Craft agrees and finds himself enjoying playing with talented Japanese players around him.
“I think in Japan, they have really skilled guys,” Craft said. “The skill positions are pretty good and they really play at a higher level, smart, quick . . . They could get physical, and more so than like in Europe and stuff. So you can do a lot of things throwing the ball, utilizing some of the talent Japan has.
“The national team, they’ve got guys that played in NFL Europe. Guys that were in the Ravens camp (IBM wide receiver Takashi Kurihara) and Falcons camp (Obic Seagulls wideout Noriaki Kinoshita).”
Mills said: “You have the NFL and the CFL. But I think Japanese level is the next-best league after the United States and Canada. So I think it’s very competitive.”
Arima said that American quarterbacks develop defenses as well as offenses, because the defenders with American quarterbacks on their teams encounter them in practice.
Shinzo Yamada, the IBM head coach, believes it was a natural conclusion for he and his club to allocate one of the four spots for foreign players (up to two can take the field simultaneously) to a quarterback.
“I didn’t understand why nobody would get a quarterback,” said Yamada, a former linebacker in NFL Europa and the XFL (both of which are now defunct).
“I’d been the head coach for two years (before Craft came in), and thought that maybe we wouldn’t be able to win the championship with the status quo. Then we made up our mind to get a quarterback. Luckily, it’s really paid off for us to have Craft.”
But even for the Americans, who have an edge physically and have played the position longer than Japanese quarterbacks in general (many of the Japanese players begin playing football in high school or college), it isn’t necessarily easy to adjust to their new surroundings because of the different playing styles and the language barrier.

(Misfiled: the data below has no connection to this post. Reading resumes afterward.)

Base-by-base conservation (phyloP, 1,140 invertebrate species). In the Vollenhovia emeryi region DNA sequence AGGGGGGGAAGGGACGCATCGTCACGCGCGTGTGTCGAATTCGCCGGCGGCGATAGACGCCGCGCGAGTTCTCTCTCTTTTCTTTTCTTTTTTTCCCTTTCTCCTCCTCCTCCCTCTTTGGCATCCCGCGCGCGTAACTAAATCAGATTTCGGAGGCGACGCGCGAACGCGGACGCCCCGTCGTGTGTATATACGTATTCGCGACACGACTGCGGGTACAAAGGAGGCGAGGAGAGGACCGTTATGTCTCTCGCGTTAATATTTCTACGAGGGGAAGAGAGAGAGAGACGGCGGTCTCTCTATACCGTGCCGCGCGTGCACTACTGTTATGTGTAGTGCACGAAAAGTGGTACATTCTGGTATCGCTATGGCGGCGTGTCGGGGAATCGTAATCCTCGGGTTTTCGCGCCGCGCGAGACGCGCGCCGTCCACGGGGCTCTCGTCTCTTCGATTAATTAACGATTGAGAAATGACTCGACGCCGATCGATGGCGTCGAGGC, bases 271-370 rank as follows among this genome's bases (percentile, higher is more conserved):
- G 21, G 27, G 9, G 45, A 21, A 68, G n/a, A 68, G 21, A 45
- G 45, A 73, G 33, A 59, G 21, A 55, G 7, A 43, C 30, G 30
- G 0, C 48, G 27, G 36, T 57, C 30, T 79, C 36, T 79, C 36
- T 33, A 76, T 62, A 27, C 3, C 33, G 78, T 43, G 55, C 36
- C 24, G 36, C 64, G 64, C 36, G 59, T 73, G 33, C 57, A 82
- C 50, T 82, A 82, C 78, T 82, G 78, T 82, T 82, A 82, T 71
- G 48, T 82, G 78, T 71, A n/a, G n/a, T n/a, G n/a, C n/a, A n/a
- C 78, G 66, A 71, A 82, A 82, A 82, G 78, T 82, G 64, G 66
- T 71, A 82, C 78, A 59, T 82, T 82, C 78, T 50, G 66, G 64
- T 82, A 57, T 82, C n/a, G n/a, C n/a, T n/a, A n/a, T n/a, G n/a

After all, no matter where you are from and no matter which country you play in, it takes time to get in sync with your team in football, where communication and preparation matter a great deal.
“I think that, as I’ve had a lot of time to work with our guys, they know what I’m thinking and they know how I can throw it,” Craft said. “So we’re all on the same page a lot with our own guys.
“I’ve had some time to play against the Japanese style of defense, which is a little bit different than the way they play it in America.”
Meanwhile, the employment of American QBs in Japan is also creating friction. The opposing faction thinks the Americans take spots from Japanese players and won’t help develop football in Japan.
Arima admits it is a difficult issue, but believes it could help raise the bar for Japanese football overall in the long run.
“It may take some time, but if you ask Japanese quarterbacks about the standard that the Americans are playing at, eventually you are going to have Japanese quarterbacks that are as good,” he said. “I’d like to see that happen, and I believe it’s a good thing.”